The Wrinkling Nature of Flames

Many people are mesmerized by the dancing flames of a fire, watching them flicker and evolve through half-glazed eyes. Flames may be relaxing and comforting in a fireplace or campfire ring, but don’t forget that fire is also a powerful tool that can drive jet engines. The more we understand about how flames behave at a fundamental level, the better we can use them to our advantage.

In research soon to be published in the APS journal Physical Review E, a team of Italian researchers led by Francesco Creta from the University of Rome La Sapienza report key findings related to the shape and speed of flames. Their work explores the stability of flames traveling through a moderately turbulent environment. By understanding how turbulent flames behave, we can better predict what they will do in environments like the inside of a combustion chamber. Combustion chambers use turbulent flows to stabilize flames and extract as much heat as possible.

Bring together a fuel and an oxidizer, and the chemical combustion leads to a flame—a release of heat and light. The type of flame depends on how the two elements are mixed and how quickly the fire travels. For example, the flames in a wood fire are different than the flames in a gas stove. The flames studied by Creta and his colleagues are called premixed turbulent flames, which you can think of as the flame on a gas stove or the Bunsen burner you may have used in chemistry class traveling through a low-turbulence environment.

Under certain conditions, Bunsen flames start to wrinkle. The image below shows flames with decreasing ratios of flame thickness to burner diameter. When this value is less than a critical value, the flame starts to wrinkle as shown in (c), the edges become pointy and cusp-like shapes emerge. In (d), the ratio is lower than in (c) and so the wrinkling is even more pronounced.

Two-dimensional simulations of flames. The colors represent temperature.
Image Credit: Creta, et al, Physical Review E.

This isn’t just interesting to look at, wrinkling fundamentally changes the flame by increasing its surface area and therefore its burning rate. It is the result of an intrinsic instability in the flame.

The trouble is that wrinkling can also be caused by turbulence, and it can be difficult to untangle the effects of an intrinsic instability from the effects of turbulence. In this work, the scientists detangled the two by investigating questions like: How does the instability affect the shape of a flame and the way it travels? If you increase the turbulence, does this suppress the effects of the instability?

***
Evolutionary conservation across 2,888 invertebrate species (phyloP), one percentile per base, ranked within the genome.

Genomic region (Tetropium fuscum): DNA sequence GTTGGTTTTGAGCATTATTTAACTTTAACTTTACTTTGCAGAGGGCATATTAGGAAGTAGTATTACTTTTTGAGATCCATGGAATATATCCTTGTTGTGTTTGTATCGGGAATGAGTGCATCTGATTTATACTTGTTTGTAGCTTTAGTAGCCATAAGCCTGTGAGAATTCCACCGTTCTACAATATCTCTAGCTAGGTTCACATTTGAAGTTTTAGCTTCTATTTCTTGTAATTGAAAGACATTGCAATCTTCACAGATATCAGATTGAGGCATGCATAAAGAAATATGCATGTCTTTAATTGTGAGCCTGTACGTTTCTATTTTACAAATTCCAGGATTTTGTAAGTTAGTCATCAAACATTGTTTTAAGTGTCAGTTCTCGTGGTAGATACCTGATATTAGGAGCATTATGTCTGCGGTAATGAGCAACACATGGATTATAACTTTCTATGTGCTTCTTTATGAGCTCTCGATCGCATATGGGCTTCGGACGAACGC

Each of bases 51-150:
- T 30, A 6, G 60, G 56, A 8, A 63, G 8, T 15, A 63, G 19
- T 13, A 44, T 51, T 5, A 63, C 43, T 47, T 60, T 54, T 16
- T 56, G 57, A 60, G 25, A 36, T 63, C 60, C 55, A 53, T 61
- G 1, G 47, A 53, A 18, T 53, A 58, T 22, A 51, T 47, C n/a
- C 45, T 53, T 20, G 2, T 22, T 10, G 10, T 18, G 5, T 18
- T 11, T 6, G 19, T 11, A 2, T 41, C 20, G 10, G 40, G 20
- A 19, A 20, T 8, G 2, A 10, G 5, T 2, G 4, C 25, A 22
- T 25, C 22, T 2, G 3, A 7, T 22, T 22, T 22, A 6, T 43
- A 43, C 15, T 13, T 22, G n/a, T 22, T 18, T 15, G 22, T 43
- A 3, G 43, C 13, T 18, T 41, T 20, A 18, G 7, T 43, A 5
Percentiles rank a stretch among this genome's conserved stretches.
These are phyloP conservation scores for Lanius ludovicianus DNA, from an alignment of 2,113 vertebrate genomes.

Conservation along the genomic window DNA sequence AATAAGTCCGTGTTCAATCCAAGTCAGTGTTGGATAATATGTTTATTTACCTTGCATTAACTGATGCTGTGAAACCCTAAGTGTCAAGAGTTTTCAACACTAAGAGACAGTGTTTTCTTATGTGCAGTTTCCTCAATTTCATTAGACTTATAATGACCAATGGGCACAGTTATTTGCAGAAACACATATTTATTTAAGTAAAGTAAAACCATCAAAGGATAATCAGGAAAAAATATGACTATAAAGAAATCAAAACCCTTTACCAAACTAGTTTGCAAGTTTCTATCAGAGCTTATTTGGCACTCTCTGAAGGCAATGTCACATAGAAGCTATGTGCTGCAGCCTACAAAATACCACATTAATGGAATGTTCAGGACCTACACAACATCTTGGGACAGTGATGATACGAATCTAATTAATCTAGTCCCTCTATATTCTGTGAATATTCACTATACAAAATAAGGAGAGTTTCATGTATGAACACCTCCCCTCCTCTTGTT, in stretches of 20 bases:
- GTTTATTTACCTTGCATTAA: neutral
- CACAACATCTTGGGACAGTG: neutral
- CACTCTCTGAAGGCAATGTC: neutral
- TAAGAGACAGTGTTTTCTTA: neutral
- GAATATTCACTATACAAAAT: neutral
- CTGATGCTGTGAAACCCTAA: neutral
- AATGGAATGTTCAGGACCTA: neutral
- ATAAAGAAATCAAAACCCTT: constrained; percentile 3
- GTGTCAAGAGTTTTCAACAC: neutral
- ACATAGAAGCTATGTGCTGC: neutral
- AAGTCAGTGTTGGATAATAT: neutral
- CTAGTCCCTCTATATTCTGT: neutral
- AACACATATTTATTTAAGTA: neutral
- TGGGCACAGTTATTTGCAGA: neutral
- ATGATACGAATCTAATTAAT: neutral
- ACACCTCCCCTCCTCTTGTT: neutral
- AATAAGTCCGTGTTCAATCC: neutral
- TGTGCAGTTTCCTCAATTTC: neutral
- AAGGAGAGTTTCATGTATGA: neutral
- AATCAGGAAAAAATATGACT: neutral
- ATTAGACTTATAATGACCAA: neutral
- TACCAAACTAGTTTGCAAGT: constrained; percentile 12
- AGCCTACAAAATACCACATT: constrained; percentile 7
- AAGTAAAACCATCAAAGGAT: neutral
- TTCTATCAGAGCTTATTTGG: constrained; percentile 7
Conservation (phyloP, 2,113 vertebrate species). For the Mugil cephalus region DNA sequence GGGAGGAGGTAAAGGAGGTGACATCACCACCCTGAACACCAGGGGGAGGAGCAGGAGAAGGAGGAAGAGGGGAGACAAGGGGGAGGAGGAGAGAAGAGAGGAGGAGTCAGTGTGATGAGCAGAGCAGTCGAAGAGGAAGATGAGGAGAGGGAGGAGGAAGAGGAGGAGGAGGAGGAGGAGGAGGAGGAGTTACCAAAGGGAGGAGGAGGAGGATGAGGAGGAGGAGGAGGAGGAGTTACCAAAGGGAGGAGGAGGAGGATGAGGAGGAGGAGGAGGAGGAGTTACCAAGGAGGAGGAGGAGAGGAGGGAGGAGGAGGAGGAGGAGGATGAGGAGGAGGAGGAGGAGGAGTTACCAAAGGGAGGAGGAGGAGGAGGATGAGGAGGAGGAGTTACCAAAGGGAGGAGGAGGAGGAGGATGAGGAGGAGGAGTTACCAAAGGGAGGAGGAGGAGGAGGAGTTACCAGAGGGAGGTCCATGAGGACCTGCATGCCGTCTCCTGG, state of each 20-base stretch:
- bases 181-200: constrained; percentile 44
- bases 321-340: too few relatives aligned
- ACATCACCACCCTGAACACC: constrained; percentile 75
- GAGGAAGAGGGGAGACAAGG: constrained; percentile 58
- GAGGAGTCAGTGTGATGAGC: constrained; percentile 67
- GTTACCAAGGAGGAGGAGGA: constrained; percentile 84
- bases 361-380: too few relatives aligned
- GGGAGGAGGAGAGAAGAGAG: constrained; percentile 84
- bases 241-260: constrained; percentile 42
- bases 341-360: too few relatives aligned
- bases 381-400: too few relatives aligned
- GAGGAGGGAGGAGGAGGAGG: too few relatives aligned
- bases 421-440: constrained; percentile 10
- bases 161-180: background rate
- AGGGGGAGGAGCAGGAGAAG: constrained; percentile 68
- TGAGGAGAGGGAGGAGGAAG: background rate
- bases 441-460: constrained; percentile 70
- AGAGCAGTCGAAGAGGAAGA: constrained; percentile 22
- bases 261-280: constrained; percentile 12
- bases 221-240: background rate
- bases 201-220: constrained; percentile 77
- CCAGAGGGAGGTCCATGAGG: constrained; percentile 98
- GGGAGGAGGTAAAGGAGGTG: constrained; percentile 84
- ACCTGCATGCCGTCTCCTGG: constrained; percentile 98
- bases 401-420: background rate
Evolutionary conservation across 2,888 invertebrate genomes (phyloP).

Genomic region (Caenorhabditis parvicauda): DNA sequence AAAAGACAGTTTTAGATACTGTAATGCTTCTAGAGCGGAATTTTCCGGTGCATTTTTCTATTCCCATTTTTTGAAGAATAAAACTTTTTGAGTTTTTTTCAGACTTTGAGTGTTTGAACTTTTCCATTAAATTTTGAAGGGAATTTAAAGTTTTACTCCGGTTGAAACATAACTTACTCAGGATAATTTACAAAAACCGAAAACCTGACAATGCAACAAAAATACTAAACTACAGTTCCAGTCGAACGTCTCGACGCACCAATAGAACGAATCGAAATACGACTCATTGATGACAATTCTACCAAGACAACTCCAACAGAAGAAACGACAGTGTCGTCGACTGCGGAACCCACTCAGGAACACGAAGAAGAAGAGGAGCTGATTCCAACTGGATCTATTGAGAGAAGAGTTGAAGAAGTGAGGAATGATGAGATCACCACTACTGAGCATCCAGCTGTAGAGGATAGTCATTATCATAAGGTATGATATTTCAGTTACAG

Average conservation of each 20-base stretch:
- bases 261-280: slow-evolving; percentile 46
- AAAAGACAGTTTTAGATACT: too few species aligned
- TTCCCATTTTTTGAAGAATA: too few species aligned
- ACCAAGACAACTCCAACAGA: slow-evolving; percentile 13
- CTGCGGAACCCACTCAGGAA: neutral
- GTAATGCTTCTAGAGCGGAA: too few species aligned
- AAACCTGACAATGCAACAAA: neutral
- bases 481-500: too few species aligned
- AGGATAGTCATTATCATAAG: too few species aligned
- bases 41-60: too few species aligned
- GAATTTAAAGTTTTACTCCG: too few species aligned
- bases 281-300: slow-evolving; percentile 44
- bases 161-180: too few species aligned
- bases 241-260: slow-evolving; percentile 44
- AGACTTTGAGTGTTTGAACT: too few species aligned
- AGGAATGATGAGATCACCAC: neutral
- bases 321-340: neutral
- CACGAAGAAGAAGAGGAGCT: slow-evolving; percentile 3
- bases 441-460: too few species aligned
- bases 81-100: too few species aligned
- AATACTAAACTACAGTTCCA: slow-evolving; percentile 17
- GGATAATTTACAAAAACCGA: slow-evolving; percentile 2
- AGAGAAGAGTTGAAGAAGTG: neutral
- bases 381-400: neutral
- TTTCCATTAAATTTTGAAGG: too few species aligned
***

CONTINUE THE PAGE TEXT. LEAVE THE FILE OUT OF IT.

Through simulations carried out at La Sapienza by Pasquale Eduardo Lapenna and Rachele Lamioni, the team found that the curvature of a wrinkled flame is a good indication of whether it is unstable. An unstable flame has a kind of asymmetry in its curvature—it is skewed toward negative curvature. If the flame is wrinkled by turbulence only, this isn’t the case. This means that during experiments, researchers can differentiate between flames that have been wrinkled by turbulence only and those that have an intrinsic instability by measuring the curvature profile of the flames.

Simulation results also showed that unstable flames travel significantly faster than flames wrinkled by turbulence alone. However, as you increase the turbulence, this difference starts to fade. As you increase the turbulence the difference in curvature starts to fade too. This indicates that you may be able to control the effects of the instability by adjusting the turbulence.

In a series of follow-up experiments led by Guido Troiani at ENEA C.R., researchers created Bunsen flames with different ratios, like those shown in the image, and tested them to see whether the results matched those of the simulation. Indeed, they did. Although this research explores the fundamental behavior of flames, the results provide guidance on how to optimize practical combustion devices.

The next time you find yourself lost in thought while gazing into a crackling fire, take a moment to focus on a flame. The seemingly random flickering and shape-shifting is, in reality, a complicated interplay between the flame and its environment. It’s a dance that is predictable if you know enough about the situation. That’s one of the amazing things about physics.

Kendra Redmond

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